Science.gov (United States)

    Lange, Rael T; Edmed, Shannon L; Sullivan, Karen A; French, Louis M; Cooper, Douglas B

    2013-01-01

    Brief self-report symptom checklists are often used to screen for postconcussional disorder (PCD) and posttraumatic stress disorder (PTSD) and are highly susceptible to symptom exaggeration. This study examined the utility of the five-item Mild Brain Injury Atypical Symptoms Scale (mBIAS) designed for use with the Neurobehavioral Symptom Inventory (NSI) and the PTSD Checklist-Civilian (PCL-C). Participants were 85 Australian undergraduate students who completed a battery of self-report measures under one of three experimental conditions: control (i.e., honest responding, n = 24), feign PCD (n = 29), and feign PTSD (n = 32). Measures were the mBIAS, NSI, PCL-C, Minnesota Multiphasic Personality Inventory-2, Restructured Form (MMPI-2-RF), and the Structured Inventory of Malingered Symptomatology (SIMS). Participants instructed to feign PTSD and PCD had significantly higher scores on the mBIAS, NSI, PCL-C, and MMPI-2-RF than did controls. Few differences were found between the feign PCD and feign PTSD groups, with the exception of scores on the NSI (feign PCD > feign PTSD) and PCL-C (feign PTSD > feign PCD). Optimal cutoff scores on the mBIAS of ≥8 and ≥6 were found to reflect "probable exaggeration" (sensitivity = .34; specificity = 1.0; positive predictive power, PPP = 1.0; negative predictive power, NPP = .74) and "possible exaggeration" (sensitivity = .72; specificity = .88; PPP = .76; NPP = .85), respectively. Findings provide preliminary support for the use of the mBIAS as a tool to detect symptom exaggeration when administering the NSI and PCL-C.

  3. The association study between the interaction of serotonin and norepinephrine transporter gene polymorphisms and the effects of selective serotonin reuptake inhibitors%5-羟色胺和去甲肾上腺素转运体基因多态性的交互作用与重性抑郁障碍临床疗效的关联研究

    Institute of Scientific and Technical Information of China (English)

    孟亚琴; 孙宁; 王彦芳; 段慧君; 李素萍; 彭菊意; 杜巧荣; 张克让

    2013-01-01

    Objective To explore the relevance of the interaction of serotonin and norepinephrine transporter gene polymorphisms and the effects of selective serotonin reuptake inhibitors.Methods The subjects comprised 246 patients according to the diagnostic and statistical manual of mental disorders in the fourth edition (DSM-Ⅳ) criterion for major depressive disorder(MDD).The clinical efficacy were assessed by using 17 Hamilton depression quantity (HAMD) scale after selective serotonin reuptake inhibitors(SSRIs) citalopram (20 to 60 mg/d) or paroxetine (20 to 60 mg/d) were used randomly for 1,2,4,6 weeks.Polymerase chain reaction(PCR),sodium dodecyl sulfate polyacrylamide gel electrophoresis(SDS-PAGE)and DNA sequencing analysis were used to detect the genotype of 5-HTT gene single nucleotide polymorphisms (SNP) of VNTR and LPR and SNPs at rs2242446 and rs5569 of NET.SPSS13.0 software were used for statistical analysis.Results (1) An association between 5-HTT LPR and the efficacy of SSRIs was found after 6 weeks in these samples (P =0.023).The clinical efficiency of LL genotype was higher than SS + LS genotype(OR =2.225,OR 95% CI=1.118,4.427).(2) The interaction of 5-HTT LPR and NET rs5569 and the SSRIs antidepressant effects was statistical significance (P =0.01).Conclusion Preliminary study found that the interaction of 5-HTT LPR and NET rs5569 may be related to SSRIs antidepressant effects in China' s patients with MDD.%目的 探讨5-羟色胺和去甲肾上腺素转运体基因多态性的交互作用与选择性5-羟色胺再摄取抑制剂临床疗效的关联研究.方法 收集符合美国精神障碍诊断与统计手册第四版(DSM-Ⅳ)重性抑郁障碍(MDD)诊断标准的患者246例,给予选择性5-羟色胺再摄取抑制剂(SSRIs)西酞普兰(20~ 60mg/d)或帕罗西汀(20 ~ 60 mg/d),在治疗后1,2,4,6周运用17项汉密尔顿抑郁量表(HAMD)评定临床疗效;应用聚合酶链反应技术(PCR)、聚丙烯酰胺凝胶电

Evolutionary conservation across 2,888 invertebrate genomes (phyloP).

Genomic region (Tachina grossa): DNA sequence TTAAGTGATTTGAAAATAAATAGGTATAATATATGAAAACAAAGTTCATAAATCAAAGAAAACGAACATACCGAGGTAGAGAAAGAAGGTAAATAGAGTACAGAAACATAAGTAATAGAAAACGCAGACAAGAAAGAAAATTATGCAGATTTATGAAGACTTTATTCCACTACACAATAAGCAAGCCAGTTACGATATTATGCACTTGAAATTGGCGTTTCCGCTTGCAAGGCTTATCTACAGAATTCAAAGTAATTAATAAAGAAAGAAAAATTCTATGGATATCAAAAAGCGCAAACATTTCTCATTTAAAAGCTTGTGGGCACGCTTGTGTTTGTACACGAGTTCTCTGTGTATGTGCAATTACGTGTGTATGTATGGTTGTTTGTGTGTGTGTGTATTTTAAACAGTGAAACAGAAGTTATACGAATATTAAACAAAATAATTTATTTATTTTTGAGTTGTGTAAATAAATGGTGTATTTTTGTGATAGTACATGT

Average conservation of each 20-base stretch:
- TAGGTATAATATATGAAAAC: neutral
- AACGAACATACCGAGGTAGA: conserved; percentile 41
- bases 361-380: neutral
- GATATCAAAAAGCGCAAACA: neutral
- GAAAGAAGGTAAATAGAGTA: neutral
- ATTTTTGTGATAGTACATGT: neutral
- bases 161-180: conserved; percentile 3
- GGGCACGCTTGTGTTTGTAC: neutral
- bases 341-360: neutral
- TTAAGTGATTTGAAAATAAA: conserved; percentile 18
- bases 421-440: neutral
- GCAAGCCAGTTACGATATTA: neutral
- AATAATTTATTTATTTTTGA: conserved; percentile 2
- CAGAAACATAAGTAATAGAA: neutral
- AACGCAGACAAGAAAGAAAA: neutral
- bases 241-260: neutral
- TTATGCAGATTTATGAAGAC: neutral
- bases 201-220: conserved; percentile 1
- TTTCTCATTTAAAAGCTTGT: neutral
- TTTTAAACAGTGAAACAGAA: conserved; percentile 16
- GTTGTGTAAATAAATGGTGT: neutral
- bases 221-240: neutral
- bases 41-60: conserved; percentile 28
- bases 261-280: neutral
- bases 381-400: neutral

4. Whole body clearance of norepinephrine. The significance of arterial sampling and of surgical stress

    DEFF Research Database (Denmark)

    Hilsted, J; Christensen, N J; Madsbad, S

    1983-01-01

    The whole body clearance of norepinephrine (NE) was measured in seven patients pre- and postoperatively. L[(3)H]NE was infused intravenously for 90 min and steady-state concentrations of L[(3)H]NE were measured at 75 and 90 min in both arterial and peripheral venous blood. Preoperatively, in the ......The whole body clearance of norepinephrine (NE) was measured in seven patients pre- and postoperatively. L[(3)H]NE was infused intravenously for 90 min and steady-state concentrations of L[(3)H]NE were measured at 75 and 90 min in both arterial and peripheral venous blood. Preoperatively...

  5. Norepinephrine induces pathway-specific long-lasting potentiation and depression in the hippocampal dentate gyrus.

    Science.gov (United States)

    Dahl, D; Sarvey, J M

    1989-01-01

    The study presented here indicates that norepinephrine (NE) selectively induces long-lasting modifications of synaptically mediated responses in the dentate gyrus of the rat hippocampal slice. A low concentration of NE (1.0 microM; in the presence of 50 microM phentolamine, an alpha-adrenergic antagonist) or a 1.0 microM concentration of the specific beta-adrenergic agonist isoproterenol induced long-lasting pathway-specific alterations of granule cell electrophysiological responses. Excitatory postsynaptic potentials and population spikes evoked by stimulation of the medial perforant pathway (PP) were potentiated for more than 45 min. In contrast, responses to lateral PP stimulation were depressed for the same period. Both potentiation and depression were blocked by the beta-adrenergic antagonist propranolol (1.0 microM). These results indicate that NE can act differentially on projections to the dentate gyrus arising in the entorhinal cortex. Such selective persistent modifications of cortical circuits may be involved in processes in the mammalian brain underlying attention, learning, and memory. PMID:2734319